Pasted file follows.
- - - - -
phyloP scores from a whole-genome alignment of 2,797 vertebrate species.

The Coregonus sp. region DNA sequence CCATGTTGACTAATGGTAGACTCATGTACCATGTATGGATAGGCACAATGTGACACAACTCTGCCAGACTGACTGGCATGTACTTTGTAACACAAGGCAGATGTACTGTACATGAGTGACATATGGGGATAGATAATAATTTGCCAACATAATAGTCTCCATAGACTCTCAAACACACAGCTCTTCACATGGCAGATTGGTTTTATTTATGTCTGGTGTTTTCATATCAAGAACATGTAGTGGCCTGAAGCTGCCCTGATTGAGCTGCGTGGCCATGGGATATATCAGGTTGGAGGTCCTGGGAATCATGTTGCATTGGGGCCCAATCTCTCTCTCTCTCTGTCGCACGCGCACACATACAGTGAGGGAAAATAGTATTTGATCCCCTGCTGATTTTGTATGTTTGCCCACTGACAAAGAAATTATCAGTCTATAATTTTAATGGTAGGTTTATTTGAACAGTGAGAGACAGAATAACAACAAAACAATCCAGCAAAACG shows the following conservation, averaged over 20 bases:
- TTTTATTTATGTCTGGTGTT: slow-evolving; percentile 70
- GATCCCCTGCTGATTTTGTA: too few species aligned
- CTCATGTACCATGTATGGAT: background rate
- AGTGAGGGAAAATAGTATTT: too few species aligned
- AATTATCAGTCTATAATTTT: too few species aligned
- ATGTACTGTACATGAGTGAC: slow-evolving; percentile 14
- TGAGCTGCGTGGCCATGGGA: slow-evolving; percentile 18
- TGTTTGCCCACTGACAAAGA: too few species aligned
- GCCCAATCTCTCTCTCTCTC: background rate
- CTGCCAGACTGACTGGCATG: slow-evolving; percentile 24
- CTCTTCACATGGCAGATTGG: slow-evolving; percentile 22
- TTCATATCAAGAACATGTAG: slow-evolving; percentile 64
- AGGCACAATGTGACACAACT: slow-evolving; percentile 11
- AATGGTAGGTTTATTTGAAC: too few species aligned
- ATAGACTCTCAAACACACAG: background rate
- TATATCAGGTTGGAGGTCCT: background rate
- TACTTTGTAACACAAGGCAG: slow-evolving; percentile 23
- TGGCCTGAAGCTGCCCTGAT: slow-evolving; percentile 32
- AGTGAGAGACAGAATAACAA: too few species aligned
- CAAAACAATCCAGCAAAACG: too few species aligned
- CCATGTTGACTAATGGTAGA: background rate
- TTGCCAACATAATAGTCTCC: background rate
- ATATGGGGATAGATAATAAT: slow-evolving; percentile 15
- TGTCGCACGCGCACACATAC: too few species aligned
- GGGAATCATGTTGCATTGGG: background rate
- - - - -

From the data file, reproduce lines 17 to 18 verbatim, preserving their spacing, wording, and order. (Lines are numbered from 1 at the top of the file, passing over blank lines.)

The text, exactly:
- ATAGACTCTCAAACACACAG: background rate
- TATATCAGGTTGGAGGTCCT: background rate